Not Marcos Jr. but the COMELEC on trial

Published December 23, 2021, 12:17 AM

by Diwa C. Guinigundo

OF SUBSTANCE AND SPIRIT

Diwa C. Guinigundo

The last bastion of democracy in the Philippines is the civil courts and constitutional commissions which rule on cases brought to their sala. It is crucial  that they keep to their constitutional mandate to uphold the rule of law and promote justice in the land.

We should recall that the Philippines was tagged as “suffering from… the militarization of politics” together with India and Sri Lanka, based on the International Institute for Democracy and Electoral Assistance’s (IDEA) The Global State of Democracy 2021.

The report could be prescient on the Philippines with its general observation that many democratic governments are backsliding and are adopting authoritarian tactics by restricting free speech and weakening the rule of law. This is descending to the crass level of state terrorism which our courts should resist. In fact, extra judicial killings have been documented and in more than half of the records reviewed, law enforcement agents were found to have failed to follow standard protocols pertaining to coordination with other agencies and the processing of the crime scene.
Law enforcement is therefore challenged to adhere to the rule of law, rather than participate in the militarization of politics. Otherwise, we would simply see the first attitudinal legacy of an authoritarian regime and this is the internalization of this government’s political line.

The irony is that we have a longer legacy of the rule of law and respect for human rights than Marcos’ military dictatorship in the 1970s and early 1980s, or today’s militarized regime of a copycat. The challenge to the Filipinos today is not to allow the restoration of state terrorism and further slide to an institutionalized authoritarianism that we experienced beginning September 1972.

Younger Filipinos would not have a direct encounter with the ugly face of martial law and the economic devastation it brought to this country, and they cannot learn the lessons of martial law from their school textbooks. They were either purged, glossed over, or even misrepresented as the golden years of the Philippines. Nothing can be farther from the truth.

In order to sustain democracy, International IDEA recommended “embracing more equitable and sustainable social contracts, reforming existing political institutions, and shoring up defenses against democratic backsliding and authoritarianism.”

We should always highlight this challenge and for this, it will be useful to recall what the late Dr. Benito Legarda Jr., one of my predecessors as central bank deputy governor, wrote to UP School of Economics Professor Emeritus Gerardo P. Sicat in response to one of his PhilStar columns. On Sept. 24, 2014 he wrote: “Marcos’ primary mistake was not merely the lack of orderly succession, but the complete destruction of our civil liberties and our constitutional framework, with freedom of speech not only suppressed but independent press entities not only censored but completely shut down and only crony papers permitted, just like the Japanese.”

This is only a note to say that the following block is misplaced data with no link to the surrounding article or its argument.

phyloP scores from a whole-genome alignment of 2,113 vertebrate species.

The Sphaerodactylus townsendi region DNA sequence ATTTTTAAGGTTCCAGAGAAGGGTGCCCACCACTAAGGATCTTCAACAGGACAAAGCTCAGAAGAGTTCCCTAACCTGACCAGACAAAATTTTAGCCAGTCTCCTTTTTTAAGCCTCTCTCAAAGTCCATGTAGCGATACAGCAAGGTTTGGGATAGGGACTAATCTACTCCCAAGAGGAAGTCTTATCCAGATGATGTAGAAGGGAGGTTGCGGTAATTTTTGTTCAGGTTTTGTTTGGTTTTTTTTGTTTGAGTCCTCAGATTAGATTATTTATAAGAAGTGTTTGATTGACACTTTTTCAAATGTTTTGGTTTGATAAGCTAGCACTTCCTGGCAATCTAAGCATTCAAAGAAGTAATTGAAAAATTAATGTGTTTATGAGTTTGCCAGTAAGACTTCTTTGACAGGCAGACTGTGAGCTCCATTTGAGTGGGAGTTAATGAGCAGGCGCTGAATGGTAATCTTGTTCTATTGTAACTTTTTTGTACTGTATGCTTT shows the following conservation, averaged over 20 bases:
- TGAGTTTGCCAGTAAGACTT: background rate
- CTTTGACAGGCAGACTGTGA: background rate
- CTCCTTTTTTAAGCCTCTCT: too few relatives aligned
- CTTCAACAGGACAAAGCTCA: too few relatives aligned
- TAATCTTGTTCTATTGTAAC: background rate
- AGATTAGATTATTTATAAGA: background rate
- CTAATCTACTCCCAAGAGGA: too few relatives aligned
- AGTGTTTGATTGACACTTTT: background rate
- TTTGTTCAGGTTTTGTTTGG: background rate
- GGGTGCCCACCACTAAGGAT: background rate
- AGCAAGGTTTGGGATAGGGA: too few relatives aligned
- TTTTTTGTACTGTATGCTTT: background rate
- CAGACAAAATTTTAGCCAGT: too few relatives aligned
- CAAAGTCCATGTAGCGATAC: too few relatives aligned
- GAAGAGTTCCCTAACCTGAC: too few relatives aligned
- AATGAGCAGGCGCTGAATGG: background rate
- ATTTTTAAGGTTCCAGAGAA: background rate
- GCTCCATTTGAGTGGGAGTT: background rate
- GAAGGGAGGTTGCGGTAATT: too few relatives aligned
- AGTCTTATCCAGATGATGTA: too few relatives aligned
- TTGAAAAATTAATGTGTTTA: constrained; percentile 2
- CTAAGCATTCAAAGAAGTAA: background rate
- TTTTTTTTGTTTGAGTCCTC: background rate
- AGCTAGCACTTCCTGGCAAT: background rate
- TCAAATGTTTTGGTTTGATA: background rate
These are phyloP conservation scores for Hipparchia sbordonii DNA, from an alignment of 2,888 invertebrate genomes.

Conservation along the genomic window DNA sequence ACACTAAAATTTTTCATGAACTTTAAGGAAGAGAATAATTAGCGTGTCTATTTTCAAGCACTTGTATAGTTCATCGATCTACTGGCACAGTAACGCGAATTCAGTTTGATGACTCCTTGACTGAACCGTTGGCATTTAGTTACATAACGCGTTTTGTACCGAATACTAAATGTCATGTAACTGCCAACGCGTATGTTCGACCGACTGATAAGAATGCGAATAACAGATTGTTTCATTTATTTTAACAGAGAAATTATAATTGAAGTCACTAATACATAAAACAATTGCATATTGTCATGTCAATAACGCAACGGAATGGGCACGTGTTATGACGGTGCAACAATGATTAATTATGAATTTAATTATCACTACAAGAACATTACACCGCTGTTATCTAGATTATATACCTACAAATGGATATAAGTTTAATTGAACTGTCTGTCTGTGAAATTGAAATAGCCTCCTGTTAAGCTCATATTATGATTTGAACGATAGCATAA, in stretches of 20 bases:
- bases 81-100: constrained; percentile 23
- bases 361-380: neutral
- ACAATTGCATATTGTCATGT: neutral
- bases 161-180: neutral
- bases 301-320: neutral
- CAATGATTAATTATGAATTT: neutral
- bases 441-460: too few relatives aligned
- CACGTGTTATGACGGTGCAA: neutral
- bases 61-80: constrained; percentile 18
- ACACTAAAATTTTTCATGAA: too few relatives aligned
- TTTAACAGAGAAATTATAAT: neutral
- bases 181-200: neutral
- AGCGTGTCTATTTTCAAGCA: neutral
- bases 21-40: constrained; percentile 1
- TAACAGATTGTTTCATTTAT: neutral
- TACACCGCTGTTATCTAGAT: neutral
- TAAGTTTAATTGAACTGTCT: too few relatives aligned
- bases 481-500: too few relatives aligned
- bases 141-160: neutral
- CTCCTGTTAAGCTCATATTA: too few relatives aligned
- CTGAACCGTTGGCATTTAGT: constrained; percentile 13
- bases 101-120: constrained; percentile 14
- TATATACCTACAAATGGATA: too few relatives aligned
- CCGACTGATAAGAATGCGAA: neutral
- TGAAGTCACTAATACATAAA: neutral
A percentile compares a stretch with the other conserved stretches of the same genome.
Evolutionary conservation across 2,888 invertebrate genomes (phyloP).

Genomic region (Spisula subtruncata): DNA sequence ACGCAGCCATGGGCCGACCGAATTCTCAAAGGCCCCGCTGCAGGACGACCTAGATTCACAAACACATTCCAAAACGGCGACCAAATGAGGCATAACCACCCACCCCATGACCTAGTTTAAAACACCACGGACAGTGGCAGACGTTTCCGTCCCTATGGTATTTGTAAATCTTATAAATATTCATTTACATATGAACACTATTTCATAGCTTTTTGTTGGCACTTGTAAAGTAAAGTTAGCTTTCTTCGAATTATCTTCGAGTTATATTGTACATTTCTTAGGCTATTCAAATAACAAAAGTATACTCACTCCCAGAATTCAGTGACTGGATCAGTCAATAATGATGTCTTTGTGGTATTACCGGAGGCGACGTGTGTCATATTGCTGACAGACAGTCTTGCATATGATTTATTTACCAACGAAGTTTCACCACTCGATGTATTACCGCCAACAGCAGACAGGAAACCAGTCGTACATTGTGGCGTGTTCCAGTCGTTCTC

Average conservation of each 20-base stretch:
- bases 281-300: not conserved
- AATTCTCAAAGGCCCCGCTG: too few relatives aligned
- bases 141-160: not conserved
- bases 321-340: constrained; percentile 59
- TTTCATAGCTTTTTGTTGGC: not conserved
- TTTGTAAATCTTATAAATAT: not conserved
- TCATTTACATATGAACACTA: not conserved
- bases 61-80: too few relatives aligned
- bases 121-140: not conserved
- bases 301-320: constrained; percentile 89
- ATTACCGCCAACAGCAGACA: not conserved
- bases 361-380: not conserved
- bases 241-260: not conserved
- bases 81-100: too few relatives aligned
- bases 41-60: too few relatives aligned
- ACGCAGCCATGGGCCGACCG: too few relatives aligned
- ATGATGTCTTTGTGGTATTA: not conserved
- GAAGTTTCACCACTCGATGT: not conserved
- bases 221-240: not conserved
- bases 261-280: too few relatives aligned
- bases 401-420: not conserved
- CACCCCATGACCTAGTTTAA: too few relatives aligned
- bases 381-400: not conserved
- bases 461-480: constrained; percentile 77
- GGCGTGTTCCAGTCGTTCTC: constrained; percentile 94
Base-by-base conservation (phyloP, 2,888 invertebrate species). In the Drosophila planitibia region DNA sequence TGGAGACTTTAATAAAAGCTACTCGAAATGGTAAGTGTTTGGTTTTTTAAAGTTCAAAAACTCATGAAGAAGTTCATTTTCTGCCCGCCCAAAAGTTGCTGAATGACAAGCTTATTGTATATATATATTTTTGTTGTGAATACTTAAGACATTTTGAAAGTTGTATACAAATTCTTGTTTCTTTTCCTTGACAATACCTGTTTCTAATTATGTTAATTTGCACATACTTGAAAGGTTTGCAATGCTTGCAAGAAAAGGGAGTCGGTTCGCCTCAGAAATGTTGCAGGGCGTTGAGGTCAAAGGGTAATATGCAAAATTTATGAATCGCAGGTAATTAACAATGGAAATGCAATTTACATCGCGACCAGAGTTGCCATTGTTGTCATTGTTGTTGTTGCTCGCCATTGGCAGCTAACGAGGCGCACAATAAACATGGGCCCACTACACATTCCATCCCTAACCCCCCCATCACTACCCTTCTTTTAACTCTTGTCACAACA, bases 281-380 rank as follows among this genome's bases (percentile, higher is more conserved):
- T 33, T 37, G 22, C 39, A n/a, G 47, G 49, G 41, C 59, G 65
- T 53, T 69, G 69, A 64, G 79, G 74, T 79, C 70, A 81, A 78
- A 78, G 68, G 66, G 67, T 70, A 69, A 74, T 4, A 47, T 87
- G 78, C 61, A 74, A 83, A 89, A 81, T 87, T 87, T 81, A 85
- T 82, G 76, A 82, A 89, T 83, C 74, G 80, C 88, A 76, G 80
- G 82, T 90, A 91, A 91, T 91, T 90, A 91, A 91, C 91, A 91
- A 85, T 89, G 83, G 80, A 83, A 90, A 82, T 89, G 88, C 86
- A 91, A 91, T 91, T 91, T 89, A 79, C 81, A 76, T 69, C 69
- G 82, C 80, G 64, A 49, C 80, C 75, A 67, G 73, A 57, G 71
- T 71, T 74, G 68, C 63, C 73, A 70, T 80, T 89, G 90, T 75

Thus, the Filipino people are watching intently whether the Commission on Election (COMELEC) would be deciding on Bongbong Marcos’ candidacy based on what the rule of law demands. Seven petitions have been filed for the invalidation of his candidacy. Of these, four petitions wanted him disqualified. Two petitions have asked COMELEC to cancel his certificate of candidacy (COC). One petition would like him declared as a nuisance candidate.

The four parties for disqualification include Bonifacio Ilagan and other martial law victims; Akbayan Citizens Actions Party and other civic leaders; National Commission on Muslim Filipinos Commissioner Abubakar Mangelen; and the Pudno Nga Ilokano. Their petitions were raffled to the First Division of the COMELEC. If they win, Marcos Jr is disqualified but a substitute candidate would be allowed to run in his place.

The two petitions for cancellation of Marcos Jr.’s COC came from Fr. Christian Buenafe of the Task Force Detainee of the Philippines and Fides Lim of KAPATID with counsel Theodore Te. The group argued that Marcos Jr. is not qualified to run because he was convicted by a Quezon City court of multiple failures to file income tax returns from 1982 to 1985. Tiburcio Marcos, a presidential candidate himself, claimed that Marcos Jr. is an impostor because he died in the mid-1970s. Three other interventions were also filed including that of Dr. Rommel Bautista through lawyer Howard Calleja who argued that a violation of the Tax Code imposes perpetual disqualification from public office. These were denied as they could “delay” the main petition. These petitions were raffled to the Second Division. If granted, no substitution would be allowed.

The sole petition to declare Marcos Jr. as nuisance candidate was filed by Danilo Lihaylihay, another presidential candidate. He argued that Marcos Jr. put “the election process in mockery…because his purpose was mainly to have his family’s political comeback in Malacañang.” His petition was dismissed.

When the dust settles, and Marcos Jr. is found to be disqualified on principles of law, the COMELEC should deliver the verdict as soon as possible. By all means, it should not allow the threat of state terrorism to sway its decision. If its decision proves right, it will help arrest the withering away of democracy in the Philippines.
It is not Marcos Jr. that is on trial. It is the COMELEC.

 
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